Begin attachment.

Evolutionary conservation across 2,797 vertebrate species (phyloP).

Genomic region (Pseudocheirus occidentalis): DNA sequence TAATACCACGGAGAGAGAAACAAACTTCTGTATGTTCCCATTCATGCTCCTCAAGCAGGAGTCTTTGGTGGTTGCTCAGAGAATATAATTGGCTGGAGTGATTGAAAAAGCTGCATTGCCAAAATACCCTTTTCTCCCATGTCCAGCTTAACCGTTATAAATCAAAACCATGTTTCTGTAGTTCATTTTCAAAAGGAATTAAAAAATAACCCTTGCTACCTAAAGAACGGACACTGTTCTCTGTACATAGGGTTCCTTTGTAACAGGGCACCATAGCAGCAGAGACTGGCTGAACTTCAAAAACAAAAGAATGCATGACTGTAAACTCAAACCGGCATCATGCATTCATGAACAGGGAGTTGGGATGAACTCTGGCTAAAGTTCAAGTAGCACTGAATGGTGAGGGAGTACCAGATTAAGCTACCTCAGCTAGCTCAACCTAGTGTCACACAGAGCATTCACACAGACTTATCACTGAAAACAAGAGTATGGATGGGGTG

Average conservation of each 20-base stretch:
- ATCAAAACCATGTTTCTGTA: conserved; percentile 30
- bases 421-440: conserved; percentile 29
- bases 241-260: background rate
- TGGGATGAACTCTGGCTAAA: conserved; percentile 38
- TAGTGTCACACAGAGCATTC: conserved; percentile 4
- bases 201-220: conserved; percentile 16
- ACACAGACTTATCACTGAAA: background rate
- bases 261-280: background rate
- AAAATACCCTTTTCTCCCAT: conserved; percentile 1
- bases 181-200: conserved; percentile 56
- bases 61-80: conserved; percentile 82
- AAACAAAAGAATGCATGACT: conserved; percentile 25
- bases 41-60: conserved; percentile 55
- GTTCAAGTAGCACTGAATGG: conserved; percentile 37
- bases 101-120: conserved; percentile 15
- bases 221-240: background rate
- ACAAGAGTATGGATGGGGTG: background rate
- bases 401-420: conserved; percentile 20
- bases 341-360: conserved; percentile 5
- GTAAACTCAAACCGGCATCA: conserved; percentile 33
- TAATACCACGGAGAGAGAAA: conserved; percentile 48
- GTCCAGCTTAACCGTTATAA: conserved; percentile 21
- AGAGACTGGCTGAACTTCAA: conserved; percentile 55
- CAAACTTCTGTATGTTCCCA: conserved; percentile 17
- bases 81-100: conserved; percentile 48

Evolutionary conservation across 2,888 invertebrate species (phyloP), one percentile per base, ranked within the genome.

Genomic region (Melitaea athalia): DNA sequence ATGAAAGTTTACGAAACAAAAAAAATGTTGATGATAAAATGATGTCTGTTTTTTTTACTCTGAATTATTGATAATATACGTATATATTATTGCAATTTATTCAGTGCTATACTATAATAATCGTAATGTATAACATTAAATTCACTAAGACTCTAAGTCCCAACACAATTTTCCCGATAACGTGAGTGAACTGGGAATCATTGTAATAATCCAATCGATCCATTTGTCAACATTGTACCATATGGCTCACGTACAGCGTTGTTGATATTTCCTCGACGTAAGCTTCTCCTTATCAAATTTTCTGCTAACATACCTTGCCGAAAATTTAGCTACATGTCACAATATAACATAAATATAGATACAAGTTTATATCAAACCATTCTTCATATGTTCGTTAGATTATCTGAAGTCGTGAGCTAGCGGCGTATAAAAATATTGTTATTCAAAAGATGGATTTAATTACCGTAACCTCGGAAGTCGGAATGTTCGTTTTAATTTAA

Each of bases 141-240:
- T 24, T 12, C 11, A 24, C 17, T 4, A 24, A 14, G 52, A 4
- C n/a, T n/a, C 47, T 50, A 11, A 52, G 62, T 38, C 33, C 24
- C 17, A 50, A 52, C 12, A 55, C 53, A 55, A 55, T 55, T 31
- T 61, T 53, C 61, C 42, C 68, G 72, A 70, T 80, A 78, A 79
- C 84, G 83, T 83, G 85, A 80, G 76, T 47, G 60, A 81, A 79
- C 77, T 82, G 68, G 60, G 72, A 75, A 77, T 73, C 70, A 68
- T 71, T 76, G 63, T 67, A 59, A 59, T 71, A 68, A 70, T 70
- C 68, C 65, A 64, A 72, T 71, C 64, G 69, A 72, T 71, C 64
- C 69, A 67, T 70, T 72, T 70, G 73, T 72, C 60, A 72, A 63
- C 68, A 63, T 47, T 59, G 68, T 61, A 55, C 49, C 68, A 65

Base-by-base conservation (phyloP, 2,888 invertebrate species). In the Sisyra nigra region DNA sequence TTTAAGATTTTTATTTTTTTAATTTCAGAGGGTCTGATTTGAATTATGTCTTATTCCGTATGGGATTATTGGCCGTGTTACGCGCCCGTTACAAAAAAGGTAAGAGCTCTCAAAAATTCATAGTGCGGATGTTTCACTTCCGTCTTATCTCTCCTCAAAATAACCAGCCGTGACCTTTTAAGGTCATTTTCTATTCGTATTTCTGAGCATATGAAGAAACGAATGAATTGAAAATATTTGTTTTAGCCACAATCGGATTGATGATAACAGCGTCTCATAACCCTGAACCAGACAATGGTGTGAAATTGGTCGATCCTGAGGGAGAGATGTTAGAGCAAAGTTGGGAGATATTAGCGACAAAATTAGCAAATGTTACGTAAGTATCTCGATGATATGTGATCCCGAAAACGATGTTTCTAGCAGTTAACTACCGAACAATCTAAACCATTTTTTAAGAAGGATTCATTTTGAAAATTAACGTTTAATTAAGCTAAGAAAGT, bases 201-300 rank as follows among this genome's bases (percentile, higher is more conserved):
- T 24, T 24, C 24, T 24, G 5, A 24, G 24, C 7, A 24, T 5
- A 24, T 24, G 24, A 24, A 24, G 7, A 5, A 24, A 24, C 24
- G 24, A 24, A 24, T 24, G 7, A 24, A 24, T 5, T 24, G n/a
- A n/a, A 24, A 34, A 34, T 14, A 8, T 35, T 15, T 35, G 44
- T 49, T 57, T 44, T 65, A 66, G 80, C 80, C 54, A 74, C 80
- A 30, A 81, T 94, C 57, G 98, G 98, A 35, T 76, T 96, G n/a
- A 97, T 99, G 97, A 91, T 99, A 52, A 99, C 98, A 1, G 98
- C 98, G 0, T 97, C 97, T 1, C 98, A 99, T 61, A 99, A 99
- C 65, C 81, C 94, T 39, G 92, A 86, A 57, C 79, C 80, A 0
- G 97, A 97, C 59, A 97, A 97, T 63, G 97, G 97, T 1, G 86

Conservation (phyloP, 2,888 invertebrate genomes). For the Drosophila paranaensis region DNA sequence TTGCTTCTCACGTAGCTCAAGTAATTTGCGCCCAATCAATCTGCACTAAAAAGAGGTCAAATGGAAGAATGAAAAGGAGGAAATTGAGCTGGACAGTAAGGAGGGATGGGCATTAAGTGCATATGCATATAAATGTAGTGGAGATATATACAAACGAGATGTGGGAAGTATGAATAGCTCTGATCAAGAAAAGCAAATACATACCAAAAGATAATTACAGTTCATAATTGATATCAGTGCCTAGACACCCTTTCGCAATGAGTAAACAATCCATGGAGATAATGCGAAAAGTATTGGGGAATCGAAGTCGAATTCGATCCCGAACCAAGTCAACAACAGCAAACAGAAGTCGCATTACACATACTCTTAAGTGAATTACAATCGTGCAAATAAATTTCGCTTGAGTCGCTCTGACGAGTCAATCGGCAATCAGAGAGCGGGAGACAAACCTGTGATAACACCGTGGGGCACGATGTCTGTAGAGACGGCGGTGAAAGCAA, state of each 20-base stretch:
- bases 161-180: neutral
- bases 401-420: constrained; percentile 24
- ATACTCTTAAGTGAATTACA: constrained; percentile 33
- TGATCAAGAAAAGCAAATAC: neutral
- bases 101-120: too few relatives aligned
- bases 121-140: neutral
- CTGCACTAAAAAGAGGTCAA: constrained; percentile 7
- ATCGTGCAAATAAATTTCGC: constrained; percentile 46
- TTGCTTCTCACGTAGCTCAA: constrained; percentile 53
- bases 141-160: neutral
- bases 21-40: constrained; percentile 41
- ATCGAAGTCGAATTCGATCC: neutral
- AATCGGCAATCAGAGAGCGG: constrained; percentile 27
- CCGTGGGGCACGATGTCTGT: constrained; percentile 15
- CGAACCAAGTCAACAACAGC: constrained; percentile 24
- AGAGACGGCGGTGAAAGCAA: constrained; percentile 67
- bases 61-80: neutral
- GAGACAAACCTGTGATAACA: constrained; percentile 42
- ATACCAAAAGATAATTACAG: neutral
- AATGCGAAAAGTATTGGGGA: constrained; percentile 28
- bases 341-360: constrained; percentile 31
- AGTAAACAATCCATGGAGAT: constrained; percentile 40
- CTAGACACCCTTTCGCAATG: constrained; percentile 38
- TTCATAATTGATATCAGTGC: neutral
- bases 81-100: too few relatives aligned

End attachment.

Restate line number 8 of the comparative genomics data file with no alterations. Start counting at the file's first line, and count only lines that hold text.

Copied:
- TAGTGTCACACAGAGCATTC: conserved; percentile 4